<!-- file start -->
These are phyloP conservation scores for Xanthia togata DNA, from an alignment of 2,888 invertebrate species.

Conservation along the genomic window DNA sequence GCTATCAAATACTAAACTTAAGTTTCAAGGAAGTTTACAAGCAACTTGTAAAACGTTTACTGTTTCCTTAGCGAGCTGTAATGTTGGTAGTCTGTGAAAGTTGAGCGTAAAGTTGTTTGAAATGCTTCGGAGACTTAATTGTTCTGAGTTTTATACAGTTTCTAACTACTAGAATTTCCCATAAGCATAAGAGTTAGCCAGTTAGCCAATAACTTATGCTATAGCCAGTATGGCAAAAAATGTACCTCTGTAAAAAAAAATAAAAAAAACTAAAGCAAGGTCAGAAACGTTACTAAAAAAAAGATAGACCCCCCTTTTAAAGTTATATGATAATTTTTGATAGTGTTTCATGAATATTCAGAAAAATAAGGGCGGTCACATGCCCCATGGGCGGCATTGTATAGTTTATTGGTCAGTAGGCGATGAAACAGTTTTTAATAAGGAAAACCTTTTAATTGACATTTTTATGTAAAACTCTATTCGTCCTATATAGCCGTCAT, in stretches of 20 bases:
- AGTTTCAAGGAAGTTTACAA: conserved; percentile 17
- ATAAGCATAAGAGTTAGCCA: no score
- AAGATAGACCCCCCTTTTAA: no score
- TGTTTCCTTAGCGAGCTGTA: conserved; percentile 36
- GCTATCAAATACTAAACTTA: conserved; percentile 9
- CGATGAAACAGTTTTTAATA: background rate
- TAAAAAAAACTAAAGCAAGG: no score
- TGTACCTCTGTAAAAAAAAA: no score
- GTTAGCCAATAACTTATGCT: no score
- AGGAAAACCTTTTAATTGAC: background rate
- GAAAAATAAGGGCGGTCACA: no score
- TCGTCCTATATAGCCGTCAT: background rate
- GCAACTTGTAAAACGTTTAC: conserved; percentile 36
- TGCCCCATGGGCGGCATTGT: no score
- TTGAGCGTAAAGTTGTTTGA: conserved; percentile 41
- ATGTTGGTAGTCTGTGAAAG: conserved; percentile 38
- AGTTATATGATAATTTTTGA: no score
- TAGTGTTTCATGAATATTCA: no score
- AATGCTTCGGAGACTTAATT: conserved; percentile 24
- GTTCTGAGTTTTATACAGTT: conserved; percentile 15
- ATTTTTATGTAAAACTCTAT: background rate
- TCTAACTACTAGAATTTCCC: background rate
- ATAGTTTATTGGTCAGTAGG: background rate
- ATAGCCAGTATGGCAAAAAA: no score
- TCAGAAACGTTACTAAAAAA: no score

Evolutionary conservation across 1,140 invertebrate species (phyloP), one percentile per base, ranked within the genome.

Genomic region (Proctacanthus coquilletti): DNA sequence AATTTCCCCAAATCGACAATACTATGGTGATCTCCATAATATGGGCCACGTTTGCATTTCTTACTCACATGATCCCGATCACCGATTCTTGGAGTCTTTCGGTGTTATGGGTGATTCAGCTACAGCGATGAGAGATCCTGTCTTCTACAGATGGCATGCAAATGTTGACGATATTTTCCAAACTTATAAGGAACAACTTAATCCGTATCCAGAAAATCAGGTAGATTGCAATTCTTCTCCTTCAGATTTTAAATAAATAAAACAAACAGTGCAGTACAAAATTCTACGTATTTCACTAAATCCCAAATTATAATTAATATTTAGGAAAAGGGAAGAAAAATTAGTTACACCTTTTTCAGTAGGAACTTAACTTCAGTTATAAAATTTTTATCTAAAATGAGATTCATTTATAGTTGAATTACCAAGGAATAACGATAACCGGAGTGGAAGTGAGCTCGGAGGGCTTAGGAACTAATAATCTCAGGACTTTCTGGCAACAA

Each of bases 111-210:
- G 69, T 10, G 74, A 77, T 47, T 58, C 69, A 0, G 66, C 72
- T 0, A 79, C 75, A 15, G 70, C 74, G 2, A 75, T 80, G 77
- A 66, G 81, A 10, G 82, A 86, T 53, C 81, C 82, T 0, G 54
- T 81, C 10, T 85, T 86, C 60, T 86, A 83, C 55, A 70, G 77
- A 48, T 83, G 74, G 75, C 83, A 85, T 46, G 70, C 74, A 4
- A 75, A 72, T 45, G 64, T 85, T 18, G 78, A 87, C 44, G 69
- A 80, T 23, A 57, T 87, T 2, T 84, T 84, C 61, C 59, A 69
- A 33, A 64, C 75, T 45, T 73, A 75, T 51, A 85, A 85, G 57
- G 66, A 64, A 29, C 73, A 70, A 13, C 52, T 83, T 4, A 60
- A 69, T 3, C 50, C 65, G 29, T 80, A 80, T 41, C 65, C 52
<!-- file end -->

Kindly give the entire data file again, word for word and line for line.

These are phyloP conservation scores for Xanthia togata DNA, from an alignment of 2,888 invertebrate species.

Conservation along the genomic window DNA sequence GCTATCAAATACTAAACTTAAGTTTCAAGGAAGTTTACAAGCAACTTGTAAAACGTTTACTGTTTCCTTAGCGAGCTGTAATGTTGGTAGTCTGTGAAAGTTGAGCGTAAAGTTGTTTGAAATGCTTCGGAGACTTAATTGTTCTGAGTTTTATACAGTTTCTAACTACTAGAATTTCCCATAAGCATAAGAGTTAGCCAGTTAGCCAATAACTTATGCTATAGCCAGTATGGCAAAAAATGTACCTCTGTAAAAAAAAATAAAAAAAACTAAAGCAAGGTCAGAAACGTTACTAAAAAAAAGATAGACCCCCCTTTTAAAGTTATATGATAATTTTTGATAGTGTTTCATGAATATTCAGAAAAATAAGGGCGGTCACATGCCCCATGGGCGGCATTGTATAGTTTATTGGTCAGTAGGCGATGAAACAGTTTTTAATAAGGAAAACCTTTTAATTGACATTTTTATGTAAAACTCTATTCGTCCTATATAGCCGTCAT, in stretches of 20 bases:
- AGTTTCAAGGAAGTTTACAA: conserved; percentile 17
- ATAAGCATAAGAGTTAGCCA: no score
- AAGATAGACCCCCCTTTTAA: no score
- TGTTTCCTTAGCGAGCTGTA: conserved; percentile 36
- GCTATCAAATACTAAACTTA: conserved; percentile 9
- CGATGAAACAGTTTTTAATA: background rate
- TAAAAAAAACTAAAGCAAGG: no score
- TGTACCTCTGTAAAAAAAAA: no score
- GTTAGCCAATAACTTATGCT: no score
- AGGAAAACCTTTTAATTGAC: background rate
- GAAAAATAAGGGCGGTCACA: no score
- TCGTCCTATATAGCCGTCAT: background rate
- GCAACTTGTAAAACGTTTAC: conserved; percentile 36
- TGCCCCATGGGCGGCATTGT: no score
- TTGAGCGTAAAGTTGTTTGA: conserved; percentile 41
- ATGTTGGTAGTCTGTGAAAG: conserved; percentile 38
- AGTTATATGATAATTTTTGA: no score
- TAGTGTTTCATGAATATTCA: no score
- AATGCTTCGGAGACTTAATT: conserved; percentile 24
- GTTCTGAGTTTTATACAGTT: conserved; percentile 15
- ATTTTTATGTAAAACTCTAT: background rate
- TCTAACTACTAGAATTTCCC: background rate
- ATAGTTTATTGGTCAGTAGG: background rate
- ATAGCCAGTATGGCAAAAAA: no score
- TCAGAAACGTTACTAAAAAA: no score

Evolutionary conservation across 1,140 invertebrate species (phyloP), one percentile per base, ranked within the genome.

Genomic region (Proctacanthus coquilletti): DNA sequence AATTTCCCCAAATCGACAATACTATGGTGATCTCCATAATATGGGCCACGTTTGCATTTCTTACTCACATGATCCCGATCACCGATTCTTGGAGTCTTTCGGTGTTATGGGTGATTCAGCTACAGCGATGAGAGATCCTGTCTTCTACAGATGGCATGCAAATGTTGACGATATTTTCCAAACTTATAAGGAACAACTTAATCCGTATCCAGAAAATCAGGTAGATTGCAATTCTTCTCCTTCAGATTTTAAATAAATAAAACAAACAGTGCAGTACAAAATTCTACGTATTTCACTAAATCCCAAATTATAATTAATATTTAGGAAAAGGGAAGAAAAATTAGTTACACCTTTTTCAGTAGGAACTTAACTTCAGTTATAAAATTTTTATCTAAAATGAGATTCATTTATAGTTGAATTACCAAGGAATAACGATAACCGGAGTGGAAGTGAGCTCGGAGGGCTTAGGAACTAATAATCTCAGGACTTTCTGGCAACAA

Each of bases 111-210:
- G 69, T 10, G 74, A 77, T 47, T 58, C 69, A 0, G 66, C 72
- T 0, A 79, C 75, A 15, G 70, C 74, G 2, A 75, T 80, G 77
- A 66, G 81, A 10, G 82, A 86, T 53, C 81, C 82, T 0, G 54
- T 81, C 10, T 85, T 86, C 60, T 86, A 83, C 55, A 70, G 77
- A 48, T 83, G 74, G 75, C 83, A 85, T 46, G 70, C 74, A 4
- A 75, A 72, T 45, G 64, T 85, T 18, G 78, A 87, C 44, G 69
- A 80, T 23, A 57, T 87, T 2, T 84, T 84, C 61, C 59, A 69
- A 33, A 64, C 75, T 45, T 73, A 75, T 51, A 85, A 85, G 57
- G 66, A 64, A 29, C 73, A 70, A 13, C 52, T 83, T 4, A 60
- A 69, T 3, C 50, C 65, G 29, T 80, A 80, T 41, C 65, C 52